Its multiple potential applications and the range of possibilities it opens up have earned graphene what is probably the most curious nickname in modern science: that of “wonder material” or even “miraculous”. Bazas certainly has. Graphene could help us improve roads and even sensitive robotic tissues. However, he is not the only one who opts for the title.
Scientists have known for some time that there is another form of carbon, graphene, with certain similarities to graphene. Of course, they knew thanks to computer simulations and at a theoretical level because synthesizing it is not easy and all efforts had so far yielded “limited success.” Despite the work and studies, we had only achieved a few fragments.
Until now. A team of researchers from the University of Colorado Boulder has just successfully synthesized it, opening up a horizon of possibilities for research into electronics, optics, and semiconductor materials thanks to its interesting conduction properties. “The whole audience, the whole field, is excited for this old problem or imaginary material to come true,” explains Yiming Hu, lead author of the study, published in Nature Synthesis.
New solutions for old challenges
Scientists have long been interested in developing new allotropes of carbon for their industrial level applications and versatility. The best known are graphite, which we use in pencils and batteries, and diamonds. With the help of traditional chemical methods, scientists have created, for example, fullerene or graphene, so important that they have already won several Nobel Prizes. Another of the materials synthesized not long ago and with interesting potential is borophene.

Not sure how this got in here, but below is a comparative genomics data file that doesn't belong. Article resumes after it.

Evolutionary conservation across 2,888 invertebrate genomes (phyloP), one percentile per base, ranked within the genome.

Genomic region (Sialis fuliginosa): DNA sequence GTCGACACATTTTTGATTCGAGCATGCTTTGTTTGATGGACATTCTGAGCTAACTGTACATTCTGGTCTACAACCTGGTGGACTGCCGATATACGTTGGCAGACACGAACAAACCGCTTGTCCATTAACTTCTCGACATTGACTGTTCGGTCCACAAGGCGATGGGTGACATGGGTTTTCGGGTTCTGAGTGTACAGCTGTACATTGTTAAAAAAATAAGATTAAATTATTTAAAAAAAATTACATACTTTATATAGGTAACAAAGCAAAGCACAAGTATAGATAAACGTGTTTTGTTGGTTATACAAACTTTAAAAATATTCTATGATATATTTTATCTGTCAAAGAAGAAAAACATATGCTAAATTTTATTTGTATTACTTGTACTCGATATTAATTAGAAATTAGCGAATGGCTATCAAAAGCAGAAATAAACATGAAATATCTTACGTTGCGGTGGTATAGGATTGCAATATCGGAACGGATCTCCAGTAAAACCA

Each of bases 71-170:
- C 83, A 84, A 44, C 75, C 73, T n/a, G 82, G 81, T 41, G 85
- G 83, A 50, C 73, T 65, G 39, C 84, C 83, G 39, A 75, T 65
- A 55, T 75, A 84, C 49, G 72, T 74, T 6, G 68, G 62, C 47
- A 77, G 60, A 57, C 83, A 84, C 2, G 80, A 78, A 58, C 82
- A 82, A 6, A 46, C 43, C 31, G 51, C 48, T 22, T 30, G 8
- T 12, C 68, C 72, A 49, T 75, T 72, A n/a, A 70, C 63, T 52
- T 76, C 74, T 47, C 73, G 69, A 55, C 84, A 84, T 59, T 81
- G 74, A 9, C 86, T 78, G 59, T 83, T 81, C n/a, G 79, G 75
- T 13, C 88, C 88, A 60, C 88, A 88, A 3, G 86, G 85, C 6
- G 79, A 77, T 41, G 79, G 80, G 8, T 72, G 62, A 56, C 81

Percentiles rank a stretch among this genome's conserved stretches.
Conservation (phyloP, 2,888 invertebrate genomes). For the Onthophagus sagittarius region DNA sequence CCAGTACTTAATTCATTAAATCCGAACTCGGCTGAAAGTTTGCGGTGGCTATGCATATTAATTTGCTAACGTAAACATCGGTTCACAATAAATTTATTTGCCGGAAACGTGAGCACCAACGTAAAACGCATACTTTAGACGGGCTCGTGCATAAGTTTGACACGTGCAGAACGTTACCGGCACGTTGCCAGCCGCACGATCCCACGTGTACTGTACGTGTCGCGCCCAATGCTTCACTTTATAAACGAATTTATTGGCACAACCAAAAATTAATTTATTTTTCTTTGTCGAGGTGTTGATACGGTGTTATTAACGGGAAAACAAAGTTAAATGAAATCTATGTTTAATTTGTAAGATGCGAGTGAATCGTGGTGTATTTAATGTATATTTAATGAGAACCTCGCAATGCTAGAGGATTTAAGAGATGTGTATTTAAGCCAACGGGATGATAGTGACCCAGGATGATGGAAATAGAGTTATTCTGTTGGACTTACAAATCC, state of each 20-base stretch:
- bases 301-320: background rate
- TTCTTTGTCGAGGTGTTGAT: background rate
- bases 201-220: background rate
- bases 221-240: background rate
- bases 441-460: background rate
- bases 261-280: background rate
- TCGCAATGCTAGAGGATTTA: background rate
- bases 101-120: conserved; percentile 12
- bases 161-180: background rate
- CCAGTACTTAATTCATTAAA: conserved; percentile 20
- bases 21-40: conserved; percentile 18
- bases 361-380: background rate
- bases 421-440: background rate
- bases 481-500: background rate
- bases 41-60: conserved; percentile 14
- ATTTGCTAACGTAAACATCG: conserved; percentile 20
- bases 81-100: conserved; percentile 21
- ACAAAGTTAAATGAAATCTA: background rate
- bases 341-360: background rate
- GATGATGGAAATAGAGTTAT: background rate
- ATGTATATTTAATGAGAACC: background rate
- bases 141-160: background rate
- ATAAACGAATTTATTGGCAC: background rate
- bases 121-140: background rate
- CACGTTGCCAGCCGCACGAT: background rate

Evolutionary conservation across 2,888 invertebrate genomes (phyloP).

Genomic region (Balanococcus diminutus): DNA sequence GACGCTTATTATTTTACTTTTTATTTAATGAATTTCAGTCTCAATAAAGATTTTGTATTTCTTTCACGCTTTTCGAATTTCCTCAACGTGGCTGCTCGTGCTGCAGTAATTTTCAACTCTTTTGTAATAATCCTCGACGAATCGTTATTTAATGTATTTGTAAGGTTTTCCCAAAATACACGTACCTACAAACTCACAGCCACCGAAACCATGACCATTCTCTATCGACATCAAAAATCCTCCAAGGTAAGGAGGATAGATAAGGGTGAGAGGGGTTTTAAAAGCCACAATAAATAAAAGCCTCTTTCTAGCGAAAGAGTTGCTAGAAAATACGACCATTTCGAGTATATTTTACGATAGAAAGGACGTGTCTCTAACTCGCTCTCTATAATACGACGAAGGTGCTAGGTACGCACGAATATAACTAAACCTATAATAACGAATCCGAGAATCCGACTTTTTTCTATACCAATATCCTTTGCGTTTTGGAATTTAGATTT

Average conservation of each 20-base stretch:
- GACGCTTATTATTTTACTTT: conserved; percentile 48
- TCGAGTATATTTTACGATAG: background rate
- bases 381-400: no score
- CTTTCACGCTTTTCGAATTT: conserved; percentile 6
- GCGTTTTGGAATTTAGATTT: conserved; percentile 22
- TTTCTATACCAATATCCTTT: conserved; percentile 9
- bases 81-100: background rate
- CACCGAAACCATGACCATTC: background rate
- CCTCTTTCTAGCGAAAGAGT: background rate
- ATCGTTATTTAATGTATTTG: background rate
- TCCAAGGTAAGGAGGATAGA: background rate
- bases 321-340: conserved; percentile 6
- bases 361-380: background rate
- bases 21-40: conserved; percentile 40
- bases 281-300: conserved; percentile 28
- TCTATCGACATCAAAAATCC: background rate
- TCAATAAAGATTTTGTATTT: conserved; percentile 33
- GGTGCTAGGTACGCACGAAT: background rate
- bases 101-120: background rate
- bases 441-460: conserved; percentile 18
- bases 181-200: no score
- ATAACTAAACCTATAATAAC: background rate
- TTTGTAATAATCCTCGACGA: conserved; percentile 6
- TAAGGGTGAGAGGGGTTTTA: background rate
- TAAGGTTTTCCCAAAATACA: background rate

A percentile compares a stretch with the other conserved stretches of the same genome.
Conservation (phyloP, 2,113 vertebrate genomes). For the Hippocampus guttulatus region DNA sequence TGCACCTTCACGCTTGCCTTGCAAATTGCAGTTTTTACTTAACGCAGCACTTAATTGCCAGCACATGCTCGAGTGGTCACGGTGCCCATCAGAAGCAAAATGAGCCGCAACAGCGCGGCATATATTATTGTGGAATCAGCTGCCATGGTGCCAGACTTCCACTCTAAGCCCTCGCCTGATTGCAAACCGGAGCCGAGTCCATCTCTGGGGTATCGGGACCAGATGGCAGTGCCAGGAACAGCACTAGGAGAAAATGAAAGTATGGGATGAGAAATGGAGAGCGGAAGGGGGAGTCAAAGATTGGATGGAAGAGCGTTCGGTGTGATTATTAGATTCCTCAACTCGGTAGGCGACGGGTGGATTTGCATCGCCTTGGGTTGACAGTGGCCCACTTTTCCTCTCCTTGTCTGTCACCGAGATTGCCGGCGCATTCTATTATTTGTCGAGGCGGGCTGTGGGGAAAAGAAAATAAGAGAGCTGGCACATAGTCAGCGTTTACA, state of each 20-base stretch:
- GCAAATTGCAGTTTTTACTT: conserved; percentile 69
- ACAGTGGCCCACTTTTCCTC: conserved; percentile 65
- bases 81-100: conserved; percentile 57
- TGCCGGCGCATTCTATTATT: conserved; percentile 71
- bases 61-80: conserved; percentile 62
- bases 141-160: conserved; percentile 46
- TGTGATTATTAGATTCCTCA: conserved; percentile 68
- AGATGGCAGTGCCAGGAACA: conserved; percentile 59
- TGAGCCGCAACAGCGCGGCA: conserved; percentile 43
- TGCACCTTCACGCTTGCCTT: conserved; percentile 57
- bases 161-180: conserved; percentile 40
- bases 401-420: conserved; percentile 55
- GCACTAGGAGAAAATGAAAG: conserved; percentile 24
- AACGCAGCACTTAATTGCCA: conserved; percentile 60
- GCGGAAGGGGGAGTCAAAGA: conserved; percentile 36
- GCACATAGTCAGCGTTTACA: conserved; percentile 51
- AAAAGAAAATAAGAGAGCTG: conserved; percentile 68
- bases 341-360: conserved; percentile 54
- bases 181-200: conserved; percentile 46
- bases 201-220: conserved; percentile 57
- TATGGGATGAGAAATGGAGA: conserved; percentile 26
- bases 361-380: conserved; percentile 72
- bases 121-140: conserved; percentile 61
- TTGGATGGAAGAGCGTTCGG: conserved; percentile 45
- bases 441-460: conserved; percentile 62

They had been less fortunate with graphine, about which scientists have been theorizing for some time and from which they expect unique optical, mechanical and electron-conducting properties.
How have the University of Colorado Boulder team managed to unravel this situation? Using innovative techniques. “We brought the problem and used a new tool to solve an old problem that was really important,” says Wei Zhang, a professor of chemistry. Specifically, they used a process called alkyne metathesis. And it worked for them.
“The group was able to successfully create what had never been created before: a material that could rival the conductivity of graphene, but with control,” explains the university in an official statement. Zhang points out that there is “a pretty big difference in a good way” between graphine and graphene, warning, “This could be the next-generation wonder material.”
Although your success is important, it does not mean that there is no work ahead. The team still has to analyze in detail the material and how to handle it and manufacture it on a large scale.
“We hope that in the future we can reduce costs and simplify the reaction procedure. And then hopefully people can actually benefit from our research,” Hu says. His goal is to discover how the optical and electron-conducting properties of graphine can be used, for example, in the industry that manufactures lithium-ion batteries.
Cover Image | University of Colorado Boulder
George is Digismak’s reported cum editor with 13 years of experience in Journalism